Generally, it makes sense to apply a spell's effects in the order they are listed in the spell's description, unless otherwise specified by the spell.
Divine Word says:
You utter a divine word, imbued with the power that shaped the world at the dawn of creation. Choose any number of creatures you can see within range. Each creature that can hear you must make a Charisma saving throw. On a failed save, a creature suffers an effect based on its current hit points:
50 hit points or fewer: deafened for 1 minute
40 hit points or fewer: deafened and blinded for 10 minutes
30 hit points or fewer: blinded, deafened, and stunned for 1 hour
20 hit points or fewer: killed instantly
Regardless of its current hit points, a celestial, an elemental, a fey, or a fiend that fails its save is forced back to its plane of origin (if it isn’t there already) and can’t return to your current plane for 24 hours by any means short of a wish spell.
If Divine Word affects a fiend with 20 or fewer HP, it should be immediately slain, then banished to its home plane (assuming that slaying it doesn't do that already, like it would for a summoned creature from a spell like Conjure Fiend). The other effects of the spell would be applied in order, but because they are redundant, you can usually just skip to the bottom-most effect. If there were a creature that had the ability to come back to life after being slain, tracking the other effects would be necessary, however, as the creature would still be affected by them until the duration expired, since dying wouldn't technically remove them.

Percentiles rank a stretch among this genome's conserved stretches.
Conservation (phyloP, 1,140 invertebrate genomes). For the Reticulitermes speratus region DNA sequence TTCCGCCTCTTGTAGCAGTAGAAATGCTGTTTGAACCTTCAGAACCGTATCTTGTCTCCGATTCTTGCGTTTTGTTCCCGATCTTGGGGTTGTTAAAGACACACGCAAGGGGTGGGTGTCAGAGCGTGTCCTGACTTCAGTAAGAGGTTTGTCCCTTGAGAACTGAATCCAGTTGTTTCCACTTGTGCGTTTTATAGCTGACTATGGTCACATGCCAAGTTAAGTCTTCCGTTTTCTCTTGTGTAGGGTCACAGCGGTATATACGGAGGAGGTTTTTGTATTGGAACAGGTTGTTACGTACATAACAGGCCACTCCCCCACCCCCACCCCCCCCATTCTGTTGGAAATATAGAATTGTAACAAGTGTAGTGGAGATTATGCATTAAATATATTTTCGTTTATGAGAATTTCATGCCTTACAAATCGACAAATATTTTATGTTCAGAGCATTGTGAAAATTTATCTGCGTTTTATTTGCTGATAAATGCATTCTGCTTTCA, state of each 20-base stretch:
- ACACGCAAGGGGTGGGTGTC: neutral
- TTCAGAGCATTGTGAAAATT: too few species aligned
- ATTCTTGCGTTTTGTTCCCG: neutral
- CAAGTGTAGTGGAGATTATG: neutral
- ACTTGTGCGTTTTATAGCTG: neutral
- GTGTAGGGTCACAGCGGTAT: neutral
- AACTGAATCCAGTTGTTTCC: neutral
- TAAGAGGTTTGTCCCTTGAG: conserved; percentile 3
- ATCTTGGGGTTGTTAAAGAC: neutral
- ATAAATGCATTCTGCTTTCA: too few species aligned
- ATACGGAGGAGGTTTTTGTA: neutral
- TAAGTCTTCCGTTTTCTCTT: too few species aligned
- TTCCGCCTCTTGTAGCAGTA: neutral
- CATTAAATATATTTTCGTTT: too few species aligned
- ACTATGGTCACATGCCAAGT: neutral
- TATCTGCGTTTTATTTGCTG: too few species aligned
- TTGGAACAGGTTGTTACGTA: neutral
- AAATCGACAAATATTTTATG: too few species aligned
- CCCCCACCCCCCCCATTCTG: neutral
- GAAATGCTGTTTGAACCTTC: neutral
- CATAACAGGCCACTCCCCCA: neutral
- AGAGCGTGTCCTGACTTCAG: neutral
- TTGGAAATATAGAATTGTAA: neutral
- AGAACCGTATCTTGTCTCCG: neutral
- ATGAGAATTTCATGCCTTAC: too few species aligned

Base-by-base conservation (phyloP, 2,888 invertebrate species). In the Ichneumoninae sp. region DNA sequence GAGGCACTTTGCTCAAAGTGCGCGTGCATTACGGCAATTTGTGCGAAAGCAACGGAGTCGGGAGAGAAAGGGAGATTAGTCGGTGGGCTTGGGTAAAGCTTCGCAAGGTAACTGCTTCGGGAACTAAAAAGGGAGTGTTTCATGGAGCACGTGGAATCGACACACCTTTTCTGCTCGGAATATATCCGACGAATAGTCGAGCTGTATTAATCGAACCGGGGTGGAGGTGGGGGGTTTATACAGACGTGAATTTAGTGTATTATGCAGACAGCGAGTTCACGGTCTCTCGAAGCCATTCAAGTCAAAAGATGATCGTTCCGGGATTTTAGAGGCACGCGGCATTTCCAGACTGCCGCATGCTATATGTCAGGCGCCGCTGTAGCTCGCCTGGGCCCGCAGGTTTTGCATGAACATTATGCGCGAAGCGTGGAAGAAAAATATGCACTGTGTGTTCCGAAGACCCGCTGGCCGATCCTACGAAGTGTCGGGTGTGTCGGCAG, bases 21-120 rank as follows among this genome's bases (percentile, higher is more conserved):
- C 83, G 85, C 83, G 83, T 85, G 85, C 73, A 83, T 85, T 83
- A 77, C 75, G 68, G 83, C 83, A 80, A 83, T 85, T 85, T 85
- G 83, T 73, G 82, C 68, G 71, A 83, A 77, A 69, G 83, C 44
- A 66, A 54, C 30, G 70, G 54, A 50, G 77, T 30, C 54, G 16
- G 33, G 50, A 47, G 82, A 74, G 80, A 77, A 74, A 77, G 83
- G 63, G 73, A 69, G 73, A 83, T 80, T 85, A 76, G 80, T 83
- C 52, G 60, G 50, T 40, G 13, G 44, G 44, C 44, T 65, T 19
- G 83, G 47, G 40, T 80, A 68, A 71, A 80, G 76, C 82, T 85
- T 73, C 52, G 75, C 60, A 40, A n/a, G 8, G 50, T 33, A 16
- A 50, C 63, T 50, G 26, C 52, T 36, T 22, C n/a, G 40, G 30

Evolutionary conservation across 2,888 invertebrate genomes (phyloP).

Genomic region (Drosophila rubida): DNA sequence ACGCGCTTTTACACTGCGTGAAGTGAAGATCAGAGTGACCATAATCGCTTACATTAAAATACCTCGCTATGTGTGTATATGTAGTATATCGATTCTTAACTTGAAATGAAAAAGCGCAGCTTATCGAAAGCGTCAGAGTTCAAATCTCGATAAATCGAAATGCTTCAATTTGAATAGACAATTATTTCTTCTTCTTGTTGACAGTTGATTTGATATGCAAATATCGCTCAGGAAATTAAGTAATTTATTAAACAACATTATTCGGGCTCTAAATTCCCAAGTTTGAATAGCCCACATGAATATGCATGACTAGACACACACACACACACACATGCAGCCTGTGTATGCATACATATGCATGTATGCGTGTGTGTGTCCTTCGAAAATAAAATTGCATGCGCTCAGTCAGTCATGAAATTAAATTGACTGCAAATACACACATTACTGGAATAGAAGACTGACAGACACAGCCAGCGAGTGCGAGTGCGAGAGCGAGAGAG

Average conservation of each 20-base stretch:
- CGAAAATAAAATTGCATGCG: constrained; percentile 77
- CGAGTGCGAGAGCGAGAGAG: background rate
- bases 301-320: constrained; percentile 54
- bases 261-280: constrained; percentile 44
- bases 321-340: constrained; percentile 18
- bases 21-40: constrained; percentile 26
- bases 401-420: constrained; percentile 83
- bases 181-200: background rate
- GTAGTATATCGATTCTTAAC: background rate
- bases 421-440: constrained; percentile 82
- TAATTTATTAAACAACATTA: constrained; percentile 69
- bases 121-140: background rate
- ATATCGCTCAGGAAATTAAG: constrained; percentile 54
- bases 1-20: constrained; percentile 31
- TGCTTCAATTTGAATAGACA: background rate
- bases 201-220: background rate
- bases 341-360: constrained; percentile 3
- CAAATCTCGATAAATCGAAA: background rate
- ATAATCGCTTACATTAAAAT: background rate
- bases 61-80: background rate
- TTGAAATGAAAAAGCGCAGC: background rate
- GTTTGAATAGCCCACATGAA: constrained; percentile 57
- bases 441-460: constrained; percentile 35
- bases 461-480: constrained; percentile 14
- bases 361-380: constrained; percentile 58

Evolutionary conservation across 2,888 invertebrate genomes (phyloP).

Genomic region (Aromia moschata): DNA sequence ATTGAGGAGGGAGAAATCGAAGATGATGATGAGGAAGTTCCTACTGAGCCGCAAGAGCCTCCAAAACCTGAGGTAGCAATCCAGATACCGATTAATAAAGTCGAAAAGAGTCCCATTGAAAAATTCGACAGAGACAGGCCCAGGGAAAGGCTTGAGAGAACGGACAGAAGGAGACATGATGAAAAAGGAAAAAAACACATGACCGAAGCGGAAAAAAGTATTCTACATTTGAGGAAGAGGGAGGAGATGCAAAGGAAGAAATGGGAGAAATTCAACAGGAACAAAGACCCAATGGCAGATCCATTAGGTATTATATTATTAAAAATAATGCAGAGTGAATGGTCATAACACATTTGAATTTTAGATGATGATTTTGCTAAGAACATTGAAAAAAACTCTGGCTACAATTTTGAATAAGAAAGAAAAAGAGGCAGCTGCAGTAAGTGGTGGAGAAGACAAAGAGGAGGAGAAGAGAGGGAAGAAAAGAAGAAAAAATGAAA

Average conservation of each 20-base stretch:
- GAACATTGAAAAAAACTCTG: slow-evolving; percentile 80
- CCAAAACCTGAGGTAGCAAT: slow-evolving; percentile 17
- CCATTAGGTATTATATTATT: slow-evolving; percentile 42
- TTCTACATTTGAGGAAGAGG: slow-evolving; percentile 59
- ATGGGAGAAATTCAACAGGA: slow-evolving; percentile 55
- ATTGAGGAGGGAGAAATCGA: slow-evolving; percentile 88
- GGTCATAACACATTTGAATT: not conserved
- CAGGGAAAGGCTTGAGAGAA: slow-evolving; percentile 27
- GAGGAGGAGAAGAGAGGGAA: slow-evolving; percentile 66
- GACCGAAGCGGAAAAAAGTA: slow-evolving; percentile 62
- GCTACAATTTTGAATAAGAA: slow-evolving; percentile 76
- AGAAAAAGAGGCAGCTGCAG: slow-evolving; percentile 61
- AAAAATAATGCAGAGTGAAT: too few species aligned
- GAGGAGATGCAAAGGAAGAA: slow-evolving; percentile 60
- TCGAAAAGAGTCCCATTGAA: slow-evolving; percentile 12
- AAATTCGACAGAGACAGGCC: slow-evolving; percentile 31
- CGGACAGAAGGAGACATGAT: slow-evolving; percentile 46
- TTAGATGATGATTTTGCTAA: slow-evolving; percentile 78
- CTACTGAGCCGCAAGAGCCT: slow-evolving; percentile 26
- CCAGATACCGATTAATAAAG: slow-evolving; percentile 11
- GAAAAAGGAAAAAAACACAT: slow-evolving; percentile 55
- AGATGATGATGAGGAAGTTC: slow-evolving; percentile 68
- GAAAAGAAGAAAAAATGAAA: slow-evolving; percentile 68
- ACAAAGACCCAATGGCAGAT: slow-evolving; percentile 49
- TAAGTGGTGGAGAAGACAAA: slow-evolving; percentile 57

Alternative Interpretation: The effects happen simultaneously
In the event that multiple effects happen simultaneously, Xanathar's Guide to Everything includes the optional rule that the controller of the creature suffering the effect chooses the order in which they are applied. So in this case, since the DM controls the target, they would choose whether the creature is slain or banished first.